Sharing the road, keeping us safe: Snow plows are in full force this year
Every year, at a moments notice, hundreds of snow plow drivers in Minnesota are called to action.
Working long hours, confined to a tank without the firing power, they brave the most difficult weather conditions to make sure drivers and citizens around the state are safe.
The Minnesota Department of Transportation does a wide variety of projects, but in the winter workers have to turn their attention to keeping the roads as clean as they can get them.
Tyler Brandt is one of those many drivers for MnDOT. As a transportation general senior, Brandt works on bridge maintenance when he's not plowing snow. He's driven heavy machinery on construction teams since he was a teenager and is a sergeant in the National Guard.
When storms are severe, Brandt and the others work 12-hour shifts. The route is monotonous, going back and forth, back and forth.
Brandt's route is Goodhue, Mazeppa, Zumbrota and Zumbro Falls. He plows the county highways only.
Prior to working in Goodhue County, Brandt worked in Ramsey County for two years plowing snow. He admits the work in Goodhue County has less clutter and fewer people.
But that doesn't mean his route doesn't present challenges.
Climb inside the plow
When you sit in the passenger seat of the plow, it's slightly jarring. Typically it's unexpected to have a seat with hydraulics that bring you down to a normal seated height. The sensation is like sitting on an office chair that has a defective seat height lever.
The plow is big, but interior is cluttered. Not to say it isn't clean, it is, but there are many capabilities this vehicle needs that others don't.
Take the joystick slightly off-center that controls all three blades on the truck, all working to push the snow from the center to the outside.
Brandt has to push, adjust, maneuver, and pivot the blades to ensure synchronous workings. A difficult job in park is made increasingly hard when traffic increases and the snow seems never ending.
Near the joystick is the salt distributor. This handy machine can decide how many pounds of salt come out per lane mile. On Jan. 28, Brandt is cleaning up the snowfall from the night before.
He worked the night before, too, but the job never stops when it comes to snow.
Brandt remembers the first time he went out in the plow. He was nervous, but in control. The snow wasn't out of control and he handled it well.
As he makes his rounds, the conversation dips when reaching Main Street in Zumbrota. There's still a significant amount of snow that needs to be moved, but when cars are parked on the road, navigation becomes increasingly difficult—dropping the side blade on the road, catching the excess snow, diverting it off the road while also not smashing into every vehicle crowding main street. An adjustment here, an adjustment there.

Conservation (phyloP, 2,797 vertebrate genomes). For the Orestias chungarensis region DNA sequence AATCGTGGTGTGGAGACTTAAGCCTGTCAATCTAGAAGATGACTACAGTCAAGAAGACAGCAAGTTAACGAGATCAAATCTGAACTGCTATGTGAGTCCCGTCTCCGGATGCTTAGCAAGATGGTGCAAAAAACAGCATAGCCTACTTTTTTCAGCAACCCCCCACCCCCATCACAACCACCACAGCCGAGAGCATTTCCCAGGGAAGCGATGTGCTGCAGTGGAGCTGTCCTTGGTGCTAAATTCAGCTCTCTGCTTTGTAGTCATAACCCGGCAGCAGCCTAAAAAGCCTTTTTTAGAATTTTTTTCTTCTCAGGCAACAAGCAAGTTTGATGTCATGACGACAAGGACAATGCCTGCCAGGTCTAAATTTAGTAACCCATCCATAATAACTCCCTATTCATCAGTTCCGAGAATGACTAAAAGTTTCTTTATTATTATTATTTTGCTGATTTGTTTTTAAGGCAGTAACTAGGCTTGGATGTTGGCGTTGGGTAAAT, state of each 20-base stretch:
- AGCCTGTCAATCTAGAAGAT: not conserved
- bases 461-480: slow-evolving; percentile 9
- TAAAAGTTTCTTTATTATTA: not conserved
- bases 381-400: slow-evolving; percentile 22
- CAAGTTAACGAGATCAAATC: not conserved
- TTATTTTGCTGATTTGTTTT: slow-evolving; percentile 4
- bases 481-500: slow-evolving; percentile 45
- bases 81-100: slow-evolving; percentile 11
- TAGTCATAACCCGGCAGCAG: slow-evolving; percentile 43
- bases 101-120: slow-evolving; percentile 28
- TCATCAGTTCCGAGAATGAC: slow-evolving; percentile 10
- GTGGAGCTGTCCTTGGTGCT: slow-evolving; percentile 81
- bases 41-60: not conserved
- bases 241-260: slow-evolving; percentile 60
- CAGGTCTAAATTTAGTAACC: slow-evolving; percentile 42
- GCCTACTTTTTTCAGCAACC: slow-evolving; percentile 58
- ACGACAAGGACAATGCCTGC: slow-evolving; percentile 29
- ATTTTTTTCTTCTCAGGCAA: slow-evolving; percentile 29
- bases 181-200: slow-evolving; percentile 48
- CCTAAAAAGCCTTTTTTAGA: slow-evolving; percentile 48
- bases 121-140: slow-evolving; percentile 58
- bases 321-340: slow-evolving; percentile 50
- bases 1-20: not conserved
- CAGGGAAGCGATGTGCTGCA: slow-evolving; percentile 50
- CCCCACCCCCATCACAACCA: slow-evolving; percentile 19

A car pulls out quickly ahead so the drive doesn't get stuck behind the plow heading out of town, but instead wheels spin out for short moment before catching.
Brandt's seen it and dealt with it all.
Even before the entrance of the East Covered Bridge Park a truck zooms around the plow.
Drivers vary, Brandt said. Some people like to stay behind the plow, some like to get a head of it. Either way, Brandt has to do his job.
Over the radio we hear a plow has been hit by car and is sitting on an off-ramp somewhere. It's an ominous reminder what drivers have to deal with on a daily basis.
"It's always nerve wracking trying to deal with all the cars and stuff," Brandt said. " It seems like they don't give you the time of day."
You're not going to get it all
Unless drivers got out on their hands and knee to scrap every piece of roadway, they aren't ever going to be perfect. The goal is to make the safest roadway possible, Brandt says. Make it so even the most seasoned, or most inexperienced, drivers can navigate the area.
Leaving Zumbrota to head to Goodhue, Brandt doesn't apply salt constantly. In some areas it isn't going to make much of a difference, he said, pointing out certain spots.
The drift-over can be difficult, sometimes when he passes through, on the way back, it can be partially covered again.
"Obviously you're not going to get every last bit," Brandt said.
When it comes to freezing rain, Brandt said that's especially difficult to treat because of its properties. Not easy to move water and ice off the road.
Ye Brandt likes the job. Whether he's plowing or working on bridges, the work fulfills him.
Just like first responders and police, share the road with plow drivers like Brandt. He's trying to make it safer for you, so give him the common courtesy of making it safe for him.
Winter safety tips
Minnesota Department of Transportation offers these tips to staying safe when traveling in wintery conditions.
- Call 511 or visit 511mn.org before leaving on your trip to get current road conditions.
- Turn on your headlights and wear your seat belt.
- Turn off your cruise control.
- Slow down; allow at least 10 car lengths between your vehicle and a plow.
- Stay behind the snowplow. The road behind a snowplow is safer to drive on than lanes that haven’t been cleared..
- Watch for snowplows that turn or exit frequently, and often with little warning.
- Never drive into a snow cloud.